Wednesday, December 03, 2014

Divorce Rates Drop, as well as Marriage Rates

Yesterday, the New York Times decided to print statistics showing that the rate of divorce, often erroneously quoted as being 50%, has been steadily declining for decades, but the driving forces are not encouraging as more people chose to marry later in life, or never at all.
“Two-thirds of divorces are initiated by women, so when you’re talking about changes in divorce rates, in many ways you’re talking about changes in women’s expectations.”
-- William Doherty, marriage therapist, University of Minnesota
For background, click headlines below to read previous articles:

Marriage Rates Low Among Millennial Generation

Young Adults Rarely Marry, Seniors Divorce Often

Fewer Get Married, but Stay Married: Census

Marriage Trend: Confined within Church

One-third of Households are People Living Alone

Most Non-committal Cohabitants' First Marriage Ends

More Women Shack Up & Give Birth; Marriage Rare

Also read ObamaNation: Perpetual Poor Barred from Marriage

-- From "The Truth About The Divorce Rate Is Surprisingly Optimistic" by Brittany Wong, The Huffington Post 12/2/14

We've all heard that 50 percent of marriages in the U.S. end in divorce.

And while that disheartening stat continues to get tossed around, the divorce rate isn't really at 50 percent -- and it isn't rising either. In fact, a new piece in the New York Times' data blog Upshot suggests that the divorce rate has actually been dropping for some time now. Looking at the numbers, the Times suggests the high divorce rate of the late 1970s and early 1980s may have just been a "historical anomaly," rather than a trend.

To read the entire article above, CLICK HERE.

From "Everything you heard about divorce is wrong, sort of" by Herb Scribner, Deseret News 12/2/14

. . . Later marriages are a trend I wrote about back in October. Since the Great Recession of 2008, women have found more job opportunities than men, giving them a leg up in becoming the breadwinner at home and causing many of them to seek out men who have their finances and future secured.

Young millennial women are also sidestepping marriage to focus on personal goals ahead of forming a family, according to Deseret News National’s Emily Hales. Young women are putting other priorities — a career, having children and cohabitating — ahead of marriage, even though it’s something they really want, Hales wrote. It doesn’t help, either, that young marriages are also more likely to end in divorce, the Pew Research Center found, which has motivated youngsters to wait for marriage.

But only time will tell whether or not the divorce rate is truly declining. Family Studies reported older men and women, especially baby boomers, are divorcing at unprecedented rates. And if you adjust the current divorce rates by age, the divorce rate actually peaked in 2011 with a 40 percent increase, Family Studies reported.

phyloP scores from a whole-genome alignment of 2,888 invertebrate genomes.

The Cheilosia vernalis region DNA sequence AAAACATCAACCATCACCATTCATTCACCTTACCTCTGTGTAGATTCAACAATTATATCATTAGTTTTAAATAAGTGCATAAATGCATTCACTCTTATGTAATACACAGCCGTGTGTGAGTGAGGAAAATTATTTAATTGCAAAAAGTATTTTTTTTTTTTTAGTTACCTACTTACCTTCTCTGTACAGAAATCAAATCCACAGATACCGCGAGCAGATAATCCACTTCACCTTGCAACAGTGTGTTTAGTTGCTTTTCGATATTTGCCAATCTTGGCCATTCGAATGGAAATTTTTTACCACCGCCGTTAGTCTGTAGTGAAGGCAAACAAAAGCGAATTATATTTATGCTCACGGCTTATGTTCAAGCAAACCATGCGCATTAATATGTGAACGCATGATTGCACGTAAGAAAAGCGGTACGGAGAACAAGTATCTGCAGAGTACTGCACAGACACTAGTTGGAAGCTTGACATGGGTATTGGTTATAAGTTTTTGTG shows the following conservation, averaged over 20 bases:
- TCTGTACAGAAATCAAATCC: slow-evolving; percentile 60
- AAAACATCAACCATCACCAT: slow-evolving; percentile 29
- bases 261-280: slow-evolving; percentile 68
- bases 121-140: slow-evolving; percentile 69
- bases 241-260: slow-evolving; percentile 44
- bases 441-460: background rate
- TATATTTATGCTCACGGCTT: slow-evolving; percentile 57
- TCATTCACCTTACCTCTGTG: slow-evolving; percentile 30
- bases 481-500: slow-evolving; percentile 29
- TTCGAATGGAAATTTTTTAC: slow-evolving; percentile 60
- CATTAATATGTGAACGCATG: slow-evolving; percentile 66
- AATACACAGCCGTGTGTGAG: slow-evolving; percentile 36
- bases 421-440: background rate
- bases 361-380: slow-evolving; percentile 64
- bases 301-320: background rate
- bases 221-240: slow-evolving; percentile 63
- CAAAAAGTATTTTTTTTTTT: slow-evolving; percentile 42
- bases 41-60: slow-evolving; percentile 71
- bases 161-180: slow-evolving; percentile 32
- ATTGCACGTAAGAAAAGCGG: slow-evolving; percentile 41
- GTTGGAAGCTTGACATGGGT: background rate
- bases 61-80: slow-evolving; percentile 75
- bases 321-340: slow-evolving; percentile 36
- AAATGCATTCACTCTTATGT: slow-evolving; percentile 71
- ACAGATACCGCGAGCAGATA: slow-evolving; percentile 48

And many divorce rate numbers don’t take into account the rise in cohabitating couples, who don’t always marry but still end up in separation, as Bradford Wilcox wrote about in 2013.

To read the entire article above, CLICK HERE.

From "The Divorce Surge Is Over, but the Myth Lives On" by Claire Cain Miller, New York Times 12/2/14

About 70 percent of marriages that began in the 1990s reached their 15th anniversary (excluding those in which a spouse died), up from about 65 percent of those that began in the 1970s and 1980s. Those who married in the 2000s are so far divorcing at even lower rates. If current trends continue, nearly two-thirds of marriages will never involve a divorce, according to data from Justin Wolfers, a University of Michigan economist (who also contributes to The Upshot).

Of college-educated people who married in the early 2000s, only about 11 percent divorced by their seventh anniversary, the last year for which data is available. Among people without college degrees, 17 percent were divorced, according to Mr. Wolfers.

Working-class families often have more traditional notions about male breadwinners than do the college-educated — yet economic changes have left many of the men in these families struggling to find work. As a result, many wait to achieve a level of stability that never comes and thus never marry, while others split up during tough economic times.

Some of the decline in divorce clearly stems from the fact that fewer people are getting married — and some of the biggest declines in marriage have come among groups at risk of divorce. But it also seems to be the case that marriages have gotten more stable, as people are marrying later.

To read the entire article above, CLICK HERE.

Also read Where Liberalism Flourishes, Population Diminishes

And read Utopian Dream Shattered by Reality of Birth Rate

In addition, read Married Birthing Nearly Extinct Among Non-college Grads and preview the violent and dismal economic future of an America without intact families as President Obama Replaces Fathers with Government Mentors